The whole idea of the Penguin Parade is that we observe them going about their normal activities so with this in mind, you need to prepare to wait patiently until they do their thing. But it is so worth it. All three of the kids (ages 6, 4 and 2) handled the wait well and loved seeing the Little Penguins. We rugged up but it was a reasonably mild night with no wind or rain.
Little Penguins have sensitive eyes so photography is forbidden which was ultimately a positive thing because instead of trying to ‘record’ the moment, we just lived it. So many times we miss things because we are too busy looking through a lens.
Photos courtesy of Phillip Island Nature Parks
We returned to our accommodation happily exhausted. We all slept well.
The following morning, Good Friday, we enjoyed a buffet breakfast during which I was peculiarly Zen, saying yes to the kids’ requests for Cocoa Pops and hardly batting an eyelid as drinks got spilled. In some complete alternate universe, I had managed to find ‘holiday mode’ even with three kids in tow.
It was a rainy old day but we were determined to see the koalas so we pulled our hoods up and ventured out along the boardwalks where we saw furry bodies curled up tight against the rain and cold. The kids were just as excited as they had been about the penguins. I was concerned that they might whinge about the weather but for them, it just increased the sense of adventure. Most of the koalas were sleeping but we were lucky enough to spot a big fella munching on some leaves and then climbing higher into the tree. I don’t know what it is about native animals but seeing them just makes me feel quite emotional. Gorgeous creatures, they are. And thankfully, their eyes can handle photography. Click!
Oh, and we caught Harlow on film saying 'koala' for the first time. Special.
Our last stop was Nobbies Centre. Entry is free and you can enjoy a meal while overlooking the coastal scenery of Bass Strait. The weather by now was pretty crazy and Harlow had fallen asleep so we didn’t have a chance to wander the boardwalk and try and glimpse the fur seals but it was a good opportunity to let the boys have a run in the kids’ playroom before we made the journey home again.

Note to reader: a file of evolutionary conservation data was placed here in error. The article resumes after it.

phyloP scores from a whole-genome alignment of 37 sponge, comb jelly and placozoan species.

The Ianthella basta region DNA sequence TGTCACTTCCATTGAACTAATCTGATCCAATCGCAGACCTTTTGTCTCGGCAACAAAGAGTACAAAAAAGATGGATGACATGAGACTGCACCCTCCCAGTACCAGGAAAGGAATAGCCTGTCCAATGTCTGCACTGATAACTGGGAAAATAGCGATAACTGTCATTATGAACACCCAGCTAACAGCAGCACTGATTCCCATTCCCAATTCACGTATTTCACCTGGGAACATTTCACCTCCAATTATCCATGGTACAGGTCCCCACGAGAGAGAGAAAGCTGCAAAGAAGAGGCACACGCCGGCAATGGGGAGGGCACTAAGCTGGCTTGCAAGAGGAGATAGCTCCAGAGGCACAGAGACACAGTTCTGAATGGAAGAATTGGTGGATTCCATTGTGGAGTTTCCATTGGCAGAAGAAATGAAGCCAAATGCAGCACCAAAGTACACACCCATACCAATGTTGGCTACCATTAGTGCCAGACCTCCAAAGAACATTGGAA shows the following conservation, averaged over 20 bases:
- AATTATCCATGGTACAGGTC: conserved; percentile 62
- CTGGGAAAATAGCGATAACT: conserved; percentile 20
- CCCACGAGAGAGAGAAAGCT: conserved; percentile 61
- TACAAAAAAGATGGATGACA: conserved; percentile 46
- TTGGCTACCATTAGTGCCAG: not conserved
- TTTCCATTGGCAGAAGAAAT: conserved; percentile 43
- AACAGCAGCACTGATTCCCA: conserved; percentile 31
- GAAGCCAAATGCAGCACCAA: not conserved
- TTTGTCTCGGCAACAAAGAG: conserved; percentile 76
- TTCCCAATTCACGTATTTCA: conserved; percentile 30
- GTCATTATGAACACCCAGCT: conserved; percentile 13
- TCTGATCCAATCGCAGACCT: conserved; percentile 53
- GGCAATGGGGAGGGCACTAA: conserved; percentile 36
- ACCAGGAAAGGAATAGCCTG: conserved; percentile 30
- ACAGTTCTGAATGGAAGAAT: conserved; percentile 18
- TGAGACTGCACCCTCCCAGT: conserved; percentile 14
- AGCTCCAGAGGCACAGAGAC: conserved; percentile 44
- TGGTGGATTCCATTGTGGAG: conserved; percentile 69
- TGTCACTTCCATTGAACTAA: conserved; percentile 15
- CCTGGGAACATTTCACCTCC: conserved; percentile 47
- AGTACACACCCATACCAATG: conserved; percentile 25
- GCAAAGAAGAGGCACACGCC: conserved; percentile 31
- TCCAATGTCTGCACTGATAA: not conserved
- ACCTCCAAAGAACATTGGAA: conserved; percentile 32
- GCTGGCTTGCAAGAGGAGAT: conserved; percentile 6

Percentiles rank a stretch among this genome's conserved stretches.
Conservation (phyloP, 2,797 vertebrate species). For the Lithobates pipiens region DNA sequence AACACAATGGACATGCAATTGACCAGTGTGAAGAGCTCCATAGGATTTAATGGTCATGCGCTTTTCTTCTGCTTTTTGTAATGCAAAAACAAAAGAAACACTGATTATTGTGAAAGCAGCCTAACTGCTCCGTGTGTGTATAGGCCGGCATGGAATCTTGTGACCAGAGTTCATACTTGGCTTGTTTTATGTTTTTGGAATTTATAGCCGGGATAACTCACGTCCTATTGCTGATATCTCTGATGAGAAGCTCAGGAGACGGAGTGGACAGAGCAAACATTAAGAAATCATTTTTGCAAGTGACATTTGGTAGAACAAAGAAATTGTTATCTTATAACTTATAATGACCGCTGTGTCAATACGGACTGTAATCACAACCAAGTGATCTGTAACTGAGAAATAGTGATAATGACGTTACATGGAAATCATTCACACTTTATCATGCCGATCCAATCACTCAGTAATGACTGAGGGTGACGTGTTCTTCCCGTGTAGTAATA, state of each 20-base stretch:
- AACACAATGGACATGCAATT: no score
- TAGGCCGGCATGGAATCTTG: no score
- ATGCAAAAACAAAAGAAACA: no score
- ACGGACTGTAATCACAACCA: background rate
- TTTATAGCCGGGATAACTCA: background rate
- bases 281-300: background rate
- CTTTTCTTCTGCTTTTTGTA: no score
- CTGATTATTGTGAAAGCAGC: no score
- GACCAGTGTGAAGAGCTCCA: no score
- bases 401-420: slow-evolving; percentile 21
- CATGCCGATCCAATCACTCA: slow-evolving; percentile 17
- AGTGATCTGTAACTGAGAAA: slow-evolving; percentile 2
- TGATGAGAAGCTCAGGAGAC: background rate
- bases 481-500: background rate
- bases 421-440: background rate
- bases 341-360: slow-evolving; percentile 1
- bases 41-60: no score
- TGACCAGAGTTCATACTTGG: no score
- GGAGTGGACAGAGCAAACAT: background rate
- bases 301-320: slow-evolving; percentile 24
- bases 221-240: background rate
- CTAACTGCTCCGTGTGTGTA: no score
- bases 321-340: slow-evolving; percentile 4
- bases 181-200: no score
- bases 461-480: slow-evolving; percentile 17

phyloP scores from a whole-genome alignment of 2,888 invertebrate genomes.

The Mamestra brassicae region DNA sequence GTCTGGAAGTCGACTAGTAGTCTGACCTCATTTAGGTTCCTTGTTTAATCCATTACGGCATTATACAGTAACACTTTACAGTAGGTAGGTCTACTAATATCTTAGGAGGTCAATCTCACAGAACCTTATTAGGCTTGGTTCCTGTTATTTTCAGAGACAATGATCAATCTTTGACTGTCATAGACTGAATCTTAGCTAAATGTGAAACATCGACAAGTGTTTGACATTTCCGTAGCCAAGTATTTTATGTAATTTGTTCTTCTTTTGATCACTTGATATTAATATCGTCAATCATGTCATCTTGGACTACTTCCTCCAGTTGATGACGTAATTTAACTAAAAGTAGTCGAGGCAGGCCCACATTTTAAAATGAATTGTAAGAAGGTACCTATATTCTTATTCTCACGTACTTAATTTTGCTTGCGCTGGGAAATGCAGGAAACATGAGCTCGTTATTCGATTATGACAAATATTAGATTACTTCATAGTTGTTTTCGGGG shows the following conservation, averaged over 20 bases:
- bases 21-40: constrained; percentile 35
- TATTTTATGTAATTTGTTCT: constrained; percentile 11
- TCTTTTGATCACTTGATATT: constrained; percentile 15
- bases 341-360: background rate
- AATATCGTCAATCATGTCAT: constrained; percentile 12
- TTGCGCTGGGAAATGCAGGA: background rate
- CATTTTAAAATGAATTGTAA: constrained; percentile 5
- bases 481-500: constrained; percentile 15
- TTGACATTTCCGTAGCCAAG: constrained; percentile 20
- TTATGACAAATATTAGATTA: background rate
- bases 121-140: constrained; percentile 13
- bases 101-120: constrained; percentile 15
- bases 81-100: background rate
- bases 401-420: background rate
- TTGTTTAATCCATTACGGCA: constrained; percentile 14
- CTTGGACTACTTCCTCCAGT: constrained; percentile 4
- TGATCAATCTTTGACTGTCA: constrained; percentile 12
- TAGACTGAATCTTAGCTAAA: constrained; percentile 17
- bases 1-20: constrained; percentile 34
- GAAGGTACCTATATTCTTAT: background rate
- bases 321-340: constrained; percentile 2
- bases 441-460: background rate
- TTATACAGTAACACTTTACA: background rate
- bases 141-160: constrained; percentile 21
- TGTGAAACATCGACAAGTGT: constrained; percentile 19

As we drove away from Nobbies along the rugged coastline, I noticed a windsurfer and asked Bren to pull over while I took some pictures. What a crazy breed surfers are. It was a cold day but windy, I guess that makes for perfect surfing conditions and I stood watching quietly for a while. I may have thought about the Hemsworths…..
Our getaway to Phillip Island was such a joy and I admit, that was unexpected. Three kids and being far from home is often a recipe for disaster but I realised our family is heading into that next stage where trips away are not so difficult. As the kids get older, especially Harlow who is less and less a baby, these adventures are more doable. And far more enjoyable.
It’s lovely to be only (allegedly) 90 minutes from home but feel like you’re in a brand new world. One night away meant we packed light and the whole thing just flowed quite easily. And Phillip Island is inarguably gorgeous. We saw some of the absolute highlights but this represents a fraction of the activities available. Next time we head back, we’re getting a babysitter and heading out to dinner. Apparently there are a host of great restaurants to choose from.
And as a lifelong Victorian, I am so pleased to be able to finally say that I have seen the Penguin Parade. It was worth the wait.
WIN A PHILLIP ISLAND NATURE PARKS 3 PARK FAMILY PASS!
On behalf of Phillip Island Nature Parks, I am so thrilled to be able to give away a 3 Park Family Pass to one lucky reader.
About the prize:
- The 3 Park pass includes entry to the Penguin Parade, Churchill Island Heritage Farm and the Koala Conservation Centre
- Family pass admits 2 adults and 2 children
- Valued at $101
- Leave a comment below with your best tip for enjoying family getaways
- If you’re not already, follow me on Facebook.
- If you’re not already, follow Phillip Island Nature Parks on Facebook.
Conditions of entry:
- Entrants must leave a comment below (not on Facebook) and be contactable via email. One entry per person. Australian residents only – sorry!
- Entries close: Saturday 17 May 2014 at noon.
- Winners will be chosen by random.org, notified by email and announced on this blog post.
- The prize will be distributed by Phillip Island Nature Parks.
- Prizes are not redeemable for cash.
- Prizes are not transferable.
- The Promoter is not responsible for prizes once they have been dispatched to the winner but please shoot me an email if you do not receive your prize within two weeks so I can investigate for you!
Promoter: The Little Mumma, PO Box 159, Montmorency, Victoria, 3094
Best of luck!
Disclosure: As mentioned, my family were guests of Phillip Island Nature Parks who generously provided us with entry to their parks as well as our meals. I sourced and paid for my own accomodation. I was not paid to write this post and wasn't that silly of me – I've been editing photos for DAYS! I know you know this but all the opinions above are belong to me. 🙂